- Wireless headphones with Bluetooth and NFC
- Active and passive noise cancelling using four microphones
- Touch control panel on right earpad
- Proximity sensor automatically plays and pauses music
- Price: TBC
Parrot is a French company which has a tradition of developing Bluetooth technology to work in car stereo systems and hands-free phone kits. It does not have a tradition of creating high-end headphones.
But that is all set to change with the launch of the Zik headphones which have been designed by French designer, Philippe Stark, who has worked previously with the company to design a set of high-end tower speakers.
The headphone market is a crowded one at the moment, and Parrot is planning to go up against some heavy hitters like Bose, Sennheiser and Beats with the launch of their wireless, touch-enabled and noise cancelling headphones. Ahead of a July launch, we got a chance to test out the wireless 'phones.
Parrot Zik: Design and Feel
The Parrot Zik headphones have been designed to stand out from the crowd, while at the same time fuse seamlessly with the rest of your body: "The headphones are perfectly balanced and almost seem fused, looking like a mere extension of the human body and all its needs," Starck said.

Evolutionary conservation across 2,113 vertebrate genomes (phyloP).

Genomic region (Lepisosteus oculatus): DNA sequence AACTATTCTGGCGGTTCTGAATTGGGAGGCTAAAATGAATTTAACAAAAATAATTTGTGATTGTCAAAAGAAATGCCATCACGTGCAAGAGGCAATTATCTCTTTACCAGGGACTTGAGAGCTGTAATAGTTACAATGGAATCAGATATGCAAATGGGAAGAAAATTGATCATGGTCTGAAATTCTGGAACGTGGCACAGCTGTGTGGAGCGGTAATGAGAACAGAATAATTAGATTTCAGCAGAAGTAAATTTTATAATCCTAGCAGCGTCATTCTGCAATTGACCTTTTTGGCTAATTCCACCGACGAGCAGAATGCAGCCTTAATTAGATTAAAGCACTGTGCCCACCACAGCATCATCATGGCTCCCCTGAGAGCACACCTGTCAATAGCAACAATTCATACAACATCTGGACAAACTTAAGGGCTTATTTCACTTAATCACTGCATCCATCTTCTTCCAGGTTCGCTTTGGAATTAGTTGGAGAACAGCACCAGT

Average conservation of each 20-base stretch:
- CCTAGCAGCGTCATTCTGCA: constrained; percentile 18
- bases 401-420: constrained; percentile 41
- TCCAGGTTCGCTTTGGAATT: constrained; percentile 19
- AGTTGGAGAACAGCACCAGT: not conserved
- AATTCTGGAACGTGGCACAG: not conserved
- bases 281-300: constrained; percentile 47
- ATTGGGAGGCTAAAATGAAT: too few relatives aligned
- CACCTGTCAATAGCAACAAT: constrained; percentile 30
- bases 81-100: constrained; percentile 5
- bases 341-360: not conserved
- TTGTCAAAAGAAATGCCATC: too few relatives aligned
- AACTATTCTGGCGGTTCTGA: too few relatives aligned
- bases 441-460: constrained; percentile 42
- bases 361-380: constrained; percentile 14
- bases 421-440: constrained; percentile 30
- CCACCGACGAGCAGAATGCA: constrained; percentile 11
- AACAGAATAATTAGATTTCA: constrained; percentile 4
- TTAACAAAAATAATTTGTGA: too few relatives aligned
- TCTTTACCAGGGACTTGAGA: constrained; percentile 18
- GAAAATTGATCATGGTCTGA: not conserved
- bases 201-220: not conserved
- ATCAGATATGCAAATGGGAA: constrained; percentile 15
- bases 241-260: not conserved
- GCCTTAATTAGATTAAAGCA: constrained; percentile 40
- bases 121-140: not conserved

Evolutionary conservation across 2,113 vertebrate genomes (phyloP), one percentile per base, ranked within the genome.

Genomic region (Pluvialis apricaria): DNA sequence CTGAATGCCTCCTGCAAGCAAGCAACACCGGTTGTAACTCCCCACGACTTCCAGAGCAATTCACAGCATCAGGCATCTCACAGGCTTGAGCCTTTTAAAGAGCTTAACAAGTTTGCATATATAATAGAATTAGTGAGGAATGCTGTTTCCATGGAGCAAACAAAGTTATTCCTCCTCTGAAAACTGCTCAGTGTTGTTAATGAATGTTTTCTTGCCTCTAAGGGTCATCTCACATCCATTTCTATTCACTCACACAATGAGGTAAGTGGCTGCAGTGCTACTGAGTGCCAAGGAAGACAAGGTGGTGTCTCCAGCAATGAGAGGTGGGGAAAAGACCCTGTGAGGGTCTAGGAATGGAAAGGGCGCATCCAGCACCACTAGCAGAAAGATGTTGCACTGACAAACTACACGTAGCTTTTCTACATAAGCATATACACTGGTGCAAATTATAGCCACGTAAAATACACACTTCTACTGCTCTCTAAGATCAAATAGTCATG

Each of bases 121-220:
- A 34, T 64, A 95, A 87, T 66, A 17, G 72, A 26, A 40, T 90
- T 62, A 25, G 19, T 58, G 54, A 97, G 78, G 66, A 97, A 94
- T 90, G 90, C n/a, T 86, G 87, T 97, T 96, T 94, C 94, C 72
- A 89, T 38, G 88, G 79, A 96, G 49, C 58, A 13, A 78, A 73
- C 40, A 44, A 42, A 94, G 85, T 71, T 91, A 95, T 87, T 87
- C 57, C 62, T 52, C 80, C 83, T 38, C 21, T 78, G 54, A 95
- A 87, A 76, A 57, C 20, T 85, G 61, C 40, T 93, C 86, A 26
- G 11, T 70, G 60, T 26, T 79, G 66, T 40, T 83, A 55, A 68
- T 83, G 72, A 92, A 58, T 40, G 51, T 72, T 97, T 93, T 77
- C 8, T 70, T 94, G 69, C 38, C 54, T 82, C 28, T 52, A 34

Whatever the marketing bumph says, the fact is that these look very much like any other bulky over-ear headphones. The two earpads are large and well padded, with a soft-touch exterior, which Parrot claims is akin to the touch of human skin.
The interior of the headphones is well padded and uses memory foam to give a more comfortable and secure fit. The adjustable headband is metallic and covered in a "leather-like" material. The model we got some time with was a pre-production model and as such had a number of flaws, including a not very smooth action when adjusting the headband. According to parrot this will all be fixed by launch.
The earpads are connected to the headband by a pair of curved metallic struts which are designed to resemble a human bone. The also allow for the earpads to be rotated flat for easier storage and carrying.
There is certainly a sense of the premium from the Zik headphones and they did sit comfortably on our head for the short period we were using them. However we were not taken with the look of the headphones, though we couldn't quite put our finger on why.
Parrot Zik: Wireless and Noise Cancellation
The biggest selling point of the Zik headphones is the number of features Parrot has managed to cram into the two earpads.
First up is, of course, the headphone's wireless capability. While these are far from the first wireless headphones, they do offer two different ways of connecting to you phone, tablet, MP3 player or laptop.
First up is Bluetooth, with Parrot saying it works will all types of mobile phone on the market at the moment. Pairing is very straight forward, once you press the power button on the bottom of the left-hand earpad the Zik headphones will show up on your device.